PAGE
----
More informationonline


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The Return of James Wolpert
For the second time during his tenure at UC Davis, James Wolpert has been named chair of the Department of Viticulture and Enology. He takes over from interim chair Andy Waterhouse. Says CA&ES dean Neal Van Alfen, “We all welcome Jim back with open arms and look forward to his leadership as we complete plans and fundraising efforts for the Robert Mondavi Institute for Wine and Food Science."


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Ted Grosholz, Oysterman
The San Francisco Chronicle reported that Edwin "Ted" Grosholz, a Cooperative Extension associate specialist in the Department of Environmental Science and Policy, is part of a team of scientists from several environmental groups, fisheries programs and commercial oyster growers studying oyster restoration in the San Francisco Bay Area. Oysters, which can filter up to 30 liters of water a day each, may be one of the key components in restoring marine ecosystem health.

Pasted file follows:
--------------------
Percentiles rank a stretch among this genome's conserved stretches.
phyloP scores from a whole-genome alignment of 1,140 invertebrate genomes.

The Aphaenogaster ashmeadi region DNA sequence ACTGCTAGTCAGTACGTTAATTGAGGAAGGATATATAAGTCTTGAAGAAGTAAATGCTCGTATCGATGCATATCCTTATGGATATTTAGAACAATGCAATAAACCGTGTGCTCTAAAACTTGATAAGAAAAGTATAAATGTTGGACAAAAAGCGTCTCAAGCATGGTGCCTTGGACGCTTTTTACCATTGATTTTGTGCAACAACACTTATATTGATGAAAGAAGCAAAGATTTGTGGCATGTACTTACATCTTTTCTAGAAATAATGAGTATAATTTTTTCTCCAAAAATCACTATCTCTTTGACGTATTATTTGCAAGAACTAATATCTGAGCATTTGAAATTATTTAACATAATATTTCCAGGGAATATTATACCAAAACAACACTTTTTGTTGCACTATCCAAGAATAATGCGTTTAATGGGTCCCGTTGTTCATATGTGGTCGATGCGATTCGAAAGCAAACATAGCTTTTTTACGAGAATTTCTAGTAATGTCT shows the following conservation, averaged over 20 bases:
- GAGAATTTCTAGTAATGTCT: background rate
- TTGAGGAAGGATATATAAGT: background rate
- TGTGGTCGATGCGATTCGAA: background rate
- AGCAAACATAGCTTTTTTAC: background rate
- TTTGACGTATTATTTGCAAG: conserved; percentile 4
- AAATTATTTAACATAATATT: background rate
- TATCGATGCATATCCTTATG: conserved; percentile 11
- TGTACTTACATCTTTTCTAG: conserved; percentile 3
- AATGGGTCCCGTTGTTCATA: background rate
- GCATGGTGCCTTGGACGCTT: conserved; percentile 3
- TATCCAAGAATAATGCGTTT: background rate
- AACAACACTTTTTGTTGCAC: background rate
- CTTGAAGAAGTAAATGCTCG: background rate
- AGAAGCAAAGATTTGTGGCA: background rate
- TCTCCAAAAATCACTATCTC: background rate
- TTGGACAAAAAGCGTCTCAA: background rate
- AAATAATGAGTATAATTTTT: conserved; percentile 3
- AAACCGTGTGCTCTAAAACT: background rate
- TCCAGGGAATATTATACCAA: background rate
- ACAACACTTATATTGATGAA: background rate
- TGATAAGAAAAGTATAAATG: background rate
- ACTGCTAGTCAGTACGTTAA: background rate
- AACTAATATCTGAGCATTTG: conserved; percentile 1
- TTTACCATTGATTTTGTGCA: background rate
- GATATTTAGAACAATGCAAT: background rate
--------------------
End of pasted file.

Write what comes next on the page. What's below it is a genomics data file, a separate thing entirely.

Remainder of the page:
Get the whole storyonline


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Hand Weeding Headaches -- And Solutions
The Sacramento Bee ran a story on how advocates are renewing the fight to limit hand weeding in agricultural fields because of its health effects on farm workers. Steve Fennimore, a Cooperative Extension weed scientist with the Department of Vegetable Crops working in the Salinas Valley, says a ban on hand weeding would be disastrous for certain crops for which there is no effective herbicide available as an alternative. Tom Lanini, Department of Vegetable crops weed ecologist and member of the subcommittee studying the issue for the Division of Occupational Health and Safety, says he understands the concerns on both sides of the issue and is hopeful that a compromise can be reached. In a related article, Lanini, along with Ken Giles, David Slaughter, and Daniel Downey of the Department of Biological and Agricultural Engineering, are testing a video-guided, GPS-enhanced weed eater for farmers that may save the backs of weeding crews working in agricultural fields. A $500,000 USDA grant is helping fund the research.